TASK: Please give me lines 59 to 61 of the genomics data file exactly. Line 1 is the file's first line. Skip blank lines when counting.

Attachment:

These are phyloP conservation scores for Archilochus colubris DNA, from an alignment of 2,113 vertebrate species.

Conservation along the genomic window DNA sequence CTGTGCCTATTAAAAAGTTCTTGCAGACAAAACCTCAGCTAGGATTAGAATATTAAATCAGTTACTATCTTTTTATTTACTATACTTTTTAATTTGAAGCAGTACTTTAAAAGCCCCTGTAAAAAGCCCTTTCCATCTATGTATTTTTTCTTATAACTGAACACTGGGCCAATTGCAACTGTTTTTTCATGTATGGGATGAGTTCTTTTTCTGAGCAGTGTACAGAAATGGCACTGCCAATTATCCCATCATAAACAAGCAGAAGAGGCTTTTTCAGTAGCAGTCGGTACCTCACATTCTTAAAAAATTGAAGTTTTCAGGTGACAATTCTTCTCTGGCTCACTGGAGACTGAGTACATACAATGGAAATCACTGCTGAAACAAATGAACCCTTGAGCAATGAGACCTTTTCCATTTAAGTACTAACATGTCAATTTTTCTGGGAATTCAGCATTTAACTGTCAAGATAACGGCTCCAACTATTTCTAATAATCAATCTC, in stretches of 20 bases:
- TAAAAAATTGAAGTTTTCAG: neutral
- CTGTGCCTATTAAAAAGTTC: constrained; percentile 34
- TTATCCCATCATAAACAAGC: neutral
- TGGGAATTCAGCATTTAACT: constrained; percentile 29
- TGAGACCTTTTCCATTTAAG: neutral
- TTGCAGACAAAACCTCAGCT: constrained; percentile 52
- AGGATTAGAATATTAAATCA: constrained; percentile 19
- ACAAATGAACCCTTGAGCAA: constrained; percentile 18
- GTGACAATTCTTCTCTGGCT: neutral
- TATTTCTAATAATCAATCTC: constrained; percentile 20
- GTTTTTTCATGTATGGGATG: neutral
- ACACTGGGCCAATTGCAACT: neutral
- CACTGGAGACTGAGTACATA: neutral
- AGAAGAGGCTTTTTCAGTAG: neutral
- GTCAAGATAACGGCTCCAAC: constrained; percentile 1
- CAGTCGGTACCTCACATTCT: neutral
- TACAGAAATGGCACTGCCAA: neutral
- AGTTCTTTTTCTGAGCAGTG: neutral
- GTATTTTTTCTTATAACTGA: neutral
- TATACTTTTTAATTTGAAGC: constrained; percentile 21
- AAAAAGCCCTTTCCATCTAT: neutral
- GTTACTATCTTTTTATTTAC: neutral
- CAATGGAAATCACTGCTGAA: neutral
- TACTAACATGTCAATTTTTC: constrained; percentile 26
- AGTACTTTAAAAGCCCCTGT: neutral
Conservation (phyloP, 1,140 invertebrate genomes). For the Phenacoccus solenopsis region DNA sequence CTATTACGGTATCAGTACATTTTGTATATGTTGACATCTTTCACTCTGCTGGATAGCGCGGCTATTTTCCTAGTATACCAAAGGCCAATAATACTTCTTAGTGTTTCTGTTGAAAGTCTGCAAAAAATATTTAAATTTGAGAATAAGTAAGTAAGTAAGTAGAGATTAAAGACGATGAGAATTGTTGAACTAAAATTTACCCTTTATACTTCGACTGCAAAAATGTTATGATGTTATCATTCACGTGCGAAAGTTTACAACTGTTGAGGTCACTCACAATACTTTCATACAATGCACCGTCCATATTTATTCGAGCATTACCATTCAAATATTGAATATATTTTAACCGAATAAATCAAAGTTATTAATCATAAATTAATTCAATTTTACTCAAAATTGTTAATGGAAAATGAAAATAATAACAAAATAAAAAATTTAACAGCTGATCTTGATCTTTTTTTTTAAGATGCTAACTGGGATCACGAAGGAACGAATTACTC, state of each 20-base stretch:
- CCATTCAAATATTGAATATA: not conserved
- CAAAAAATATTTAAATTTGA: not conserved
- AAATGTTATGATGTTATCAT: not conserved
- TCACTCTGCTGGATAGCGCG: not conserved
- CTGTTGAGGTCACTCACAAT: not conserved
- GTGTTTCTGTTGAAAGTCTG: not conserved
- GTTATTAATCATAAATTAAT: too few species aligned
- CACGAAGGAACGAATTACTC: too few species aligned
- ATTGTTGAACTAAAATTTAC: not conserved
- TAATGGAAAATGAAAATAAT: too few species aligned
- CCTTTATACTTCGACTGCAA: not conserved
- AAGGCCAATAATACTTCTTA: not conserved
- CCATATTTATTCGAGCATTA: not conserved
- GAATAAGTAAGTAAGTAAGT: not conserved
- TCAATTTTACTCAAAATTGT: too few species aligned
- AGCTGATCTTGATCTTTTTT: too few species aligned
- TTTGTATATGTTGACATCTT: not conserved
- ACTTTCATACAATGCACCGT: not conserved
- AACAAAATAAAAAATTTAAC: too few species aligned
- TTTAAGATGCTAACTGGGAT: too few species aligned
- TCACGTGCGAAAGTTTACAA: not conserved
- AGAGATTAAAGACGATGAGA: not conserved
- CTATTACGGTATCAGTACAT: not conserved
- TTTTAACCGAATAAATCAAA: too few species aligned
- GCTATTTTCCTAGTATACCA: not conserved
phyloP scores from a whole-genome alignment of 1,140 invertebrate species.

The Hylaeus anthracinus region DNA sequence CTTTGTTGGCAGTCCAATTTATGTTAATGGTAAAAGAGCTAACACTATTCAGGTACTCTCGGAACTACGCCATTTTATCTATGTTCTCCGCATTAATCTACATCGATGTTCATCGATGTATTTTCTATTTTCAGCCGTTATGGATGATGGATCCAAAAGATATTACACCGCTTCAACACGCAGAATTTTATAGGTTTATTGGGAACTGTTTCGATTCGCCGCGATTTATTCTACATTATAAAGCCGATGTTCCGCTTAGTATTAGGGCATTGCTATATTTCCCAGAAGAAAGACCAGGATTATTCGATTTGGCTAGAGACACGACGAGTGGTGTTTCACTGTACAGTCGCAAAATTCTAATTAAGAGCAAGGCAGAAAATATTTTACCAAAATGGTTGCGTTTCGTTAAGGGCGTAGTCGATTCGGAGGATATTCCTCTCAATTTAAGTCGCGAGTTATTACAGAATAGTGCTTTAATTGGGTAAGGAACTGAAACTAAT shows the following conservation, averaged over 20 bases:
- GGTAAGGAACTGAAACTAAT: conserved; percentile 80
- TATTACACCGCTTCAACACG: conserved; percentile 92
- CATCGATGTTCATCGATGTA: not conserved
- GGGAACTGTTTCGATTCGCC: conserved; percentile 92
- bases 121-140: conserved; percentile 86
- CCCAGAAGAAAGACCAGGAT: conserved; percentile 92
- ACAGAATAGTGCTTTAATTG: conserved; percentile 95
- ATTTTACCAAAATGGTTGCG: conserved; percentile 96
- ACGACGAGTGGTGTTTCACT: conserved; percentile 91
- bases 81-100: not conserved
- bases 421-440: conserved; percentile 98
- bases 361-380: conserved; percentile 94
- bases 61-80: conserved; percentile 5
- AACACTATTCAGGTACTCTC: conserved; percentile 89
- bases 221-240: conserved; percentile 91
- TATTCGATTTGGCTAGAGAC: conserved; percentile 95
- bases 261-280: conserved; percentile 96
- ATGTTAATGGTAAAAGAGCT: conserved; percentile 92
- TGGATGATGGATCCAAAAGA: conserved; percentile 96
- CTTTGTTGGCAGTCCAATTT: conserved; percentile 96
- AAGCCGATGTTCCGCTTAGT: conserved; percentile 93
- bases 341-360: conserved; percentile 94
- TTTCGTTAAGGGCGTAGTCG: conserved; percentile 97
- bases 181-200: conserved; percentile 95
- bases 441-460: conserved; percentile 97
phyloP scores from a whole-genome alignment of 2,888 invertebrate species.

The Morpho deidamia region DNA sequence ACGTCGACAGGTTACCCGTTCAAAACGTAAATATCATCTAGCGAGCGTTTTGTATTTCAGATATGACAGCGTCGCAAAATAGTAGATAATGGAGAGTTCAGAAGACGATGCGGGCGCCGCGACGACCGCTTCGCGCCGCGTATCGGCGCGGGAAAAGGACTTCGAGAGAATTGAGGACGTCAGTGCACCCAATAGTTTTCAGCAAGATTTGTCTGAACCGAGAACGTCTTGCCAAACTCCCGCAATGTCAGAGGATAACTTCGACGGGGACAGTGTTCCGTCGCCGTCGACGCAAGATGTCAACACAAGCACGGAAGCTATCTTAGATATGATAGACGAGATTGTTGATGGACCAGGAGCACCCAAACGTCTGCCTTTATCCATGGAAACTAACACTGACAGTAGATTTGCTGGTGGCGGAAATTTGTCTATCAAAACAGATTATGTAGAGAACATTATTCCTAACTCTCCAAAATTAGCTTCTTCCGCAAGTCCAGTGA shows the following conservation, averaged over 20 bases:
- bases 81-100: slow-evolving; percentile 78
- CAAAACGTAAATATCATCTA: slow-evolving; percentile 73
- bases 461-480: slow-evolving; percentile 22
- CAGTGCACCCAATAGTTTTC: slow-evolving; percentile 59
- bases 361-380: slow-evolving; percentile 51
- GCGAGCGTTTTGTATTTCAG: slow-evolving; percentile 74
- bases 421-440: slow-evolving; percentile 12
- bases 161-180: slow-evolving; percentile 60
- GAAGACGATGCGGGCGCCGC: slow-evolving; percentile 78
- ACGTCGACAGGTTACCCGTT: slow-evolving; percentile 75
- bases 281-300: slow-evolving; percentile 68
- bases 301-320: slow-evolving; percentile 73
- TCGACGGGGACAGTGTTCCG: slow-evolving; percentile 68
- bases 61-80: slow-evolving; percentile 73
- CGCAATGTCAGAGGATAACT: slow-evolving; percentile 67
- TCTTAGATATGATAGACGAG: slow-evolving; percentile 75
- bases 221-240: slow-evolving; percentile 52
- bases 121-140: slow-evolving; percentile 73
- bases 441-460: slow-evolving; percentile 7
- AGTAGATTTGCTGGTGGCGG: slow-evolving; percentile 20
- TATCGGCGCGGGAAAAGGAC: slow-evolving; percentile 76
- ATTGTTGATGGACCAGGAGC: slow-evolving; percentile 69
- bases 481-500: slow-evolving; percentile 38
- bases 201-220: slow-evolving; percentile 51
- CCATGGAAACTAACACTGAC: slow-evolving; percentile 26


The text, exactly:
- GGGAACTGTTTCGATTCGCC: conserved; percentile 92
- bases 121-140: conserved; percentile 86
- CCCAGAAGAAAGACCAGGAT: conserved; percentile 92